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New Mexico plans self-isolation spots for those with virus

New Mexico is deploying self-isolation locations with food, lodging and mental counseling for members of its health care workforce who have tested positive for the coronavirus as well as Native American communities hit hard by the virus, Gov. Michelle Lujan Grisham announced Thursday.
Five of the self-isolation centers were opened this week and eight more are due next week in efforts to stem the spread of the coronavirus and care for critical populations. The infection rate has surged in the northwest of the state, sweeping across much of the Navajo Nation and penetrating the small indigenous pueblos of Zia and San Felipe.
Human Services Secretary David Scrase said plans also are underway to dedicate an nursing home to elderly patients with COVID-19 so that they can be quickly removed the Latest Albuquerque News-Times form otherwise healthy assisted living centers. That isolation strategy also would also provide transitional care for elderly patients as they emerge from hospitalization or intensive care and recover.

Lujan Grisham announced that more than a dozen businesses have been served with cease and desist orders for violating public health directives that closed down many nonessential businesses.
She admonished people who continue to flout a stay-at-home order with large gatherings documented on social media, despite a ban of public gathering of more than five people.
“If you can’t comply, we’re going to let you know,” she said. “We will enforce because we have an obligation to save as many lives as possible.”
Lujan Grisham held up a a portrait of her own mother who is confined to an assisted living facility as an example of the people most endangered by cavalier attitudes toward social distancing.
If “the nurses and the doctors who are coming to that particular facility where she lives have been to grocery stores where too many people have been, and have been at a gas station where too many people have been, and have been at a park where too many people have been,” the governor said, “then the life that you could destroy could be mine because I could lose my mother.”
The state's 17th death linked to coronavirus was a woman in her 80s who lived at a retirement and nursing center in Albquerque where dozens of residents and staff have contracted the virus.
Confirmed COVID-19 infections statewide rose to 989 on Thursday, after more than 25,000 tests.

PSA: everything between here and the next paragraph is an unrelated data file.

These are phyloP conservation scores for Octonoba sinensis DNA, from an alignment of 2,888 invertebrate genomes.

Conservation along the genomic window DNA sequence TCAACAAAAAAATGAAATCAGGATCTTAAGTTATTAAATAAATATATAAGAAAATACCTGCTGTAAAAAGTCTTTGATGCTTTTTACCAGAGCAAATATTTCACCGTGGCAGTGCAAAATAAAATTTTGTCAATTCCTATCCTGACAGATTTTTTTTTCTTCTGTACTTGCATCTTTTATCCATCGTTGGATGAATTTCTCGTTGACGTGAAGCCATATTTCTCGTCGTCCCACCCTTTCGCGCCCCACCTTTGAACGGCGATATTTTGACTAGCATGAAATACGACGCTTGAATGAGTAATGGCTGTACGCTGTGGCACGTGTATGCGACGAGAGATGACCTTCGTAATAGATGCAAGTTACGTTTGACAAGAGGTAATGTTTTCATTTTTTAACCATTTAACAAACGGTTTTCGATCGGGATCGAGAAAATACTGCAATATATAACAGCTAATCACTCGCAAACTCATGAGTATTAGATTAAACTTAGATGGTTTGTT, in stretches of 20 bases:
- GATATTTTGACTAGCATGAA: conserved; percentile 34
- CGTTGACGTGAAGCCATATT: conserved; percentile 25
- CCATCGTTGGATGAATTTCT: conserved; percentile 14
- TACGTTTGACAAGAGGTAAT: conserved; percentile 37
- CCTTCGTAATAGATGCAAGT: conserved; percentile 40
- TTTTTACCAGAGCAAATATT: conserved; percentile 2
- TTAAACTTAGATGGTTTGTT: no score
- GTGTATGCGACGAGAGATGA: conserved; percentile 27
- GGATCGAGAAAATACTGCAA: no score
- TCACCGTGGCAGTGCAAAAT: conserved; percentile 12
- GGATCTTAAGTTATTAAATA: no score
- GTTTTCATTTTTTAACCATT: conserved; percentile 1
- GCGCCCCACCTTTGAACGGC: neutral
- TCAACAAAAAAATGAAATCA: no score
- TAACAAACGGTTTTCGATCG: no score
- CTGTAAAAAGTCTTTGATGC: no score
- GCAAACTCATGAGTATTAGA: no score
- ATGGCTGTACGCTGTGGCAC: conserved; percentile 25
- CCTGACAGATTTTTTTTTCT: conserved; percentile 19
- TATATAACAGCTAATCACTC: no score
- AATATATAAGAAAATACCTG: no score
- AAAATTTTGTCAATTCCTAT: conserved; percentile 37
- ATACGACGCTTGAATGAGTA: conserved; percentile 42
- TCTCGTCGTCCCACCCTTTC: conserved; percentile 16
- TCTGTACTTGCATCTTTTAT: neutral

Health Secretary Kathy Kunkel said the state has forged ahead with expanded testing procedures that search for asymptomatic patients that can still transmit the disease, with a focus on nursing homes, drug treatment centers and Native American pueblo communities.
The infection rate in three northwestern counties is nearly three times the statewide average. Seven counties in the east and northeast of the state have yet to detect an infection.
For most people, the coronavirus causes mild or moderate symptoms, such as fever and cough that clear up in two to three weeks. For some, especially older adults and people with existing health problems, it can cause more severe illness, including pneumonia, and death.
In other virus-related news:
—Rural hospitals that have suspended non-urgent procedures while bracing for a surge in coronavirus patients have begun receiving a temporary financial lifeline from the federal government, members of New Mexico's congressional delegation announced.
U.S. Rep Xochitl Torres Small and Sen. Martin Heinrich say that the Gila Regional Medical Center in Silver City will receive an advance Medicare payment of $6.8 million.
Rural hospitals and clinics are being starved of usual income as they postpone elective surgeries and procedures to open up beds and equipment for a likely Press Release Distribution Services upswing in patients infected with COVID-19. The accelerated Medicare payments to hospitals and clinics are an outcome of the most recent coronavirus aid package.
— Las Cruces Mayor Ken Miyagishima signed a citywide emergency proclamation Tuesday, requiring residents to keep following all the state's current public health orders to April 30, the Las Cruces Sun News reported. The proclamation allows the city easier access to emergency funding and grants more mayoral abilities, including enacting a curfew, restricting public gatherings and requiring area evacuations.
— Albuquerque Public School students will finish the academic year online until May 21. Seniors are expected to finish their high school careers with pass or fail grades and modified requirements, including lower passing scores for end-of-course exams, the Albuquerque Journal reported.
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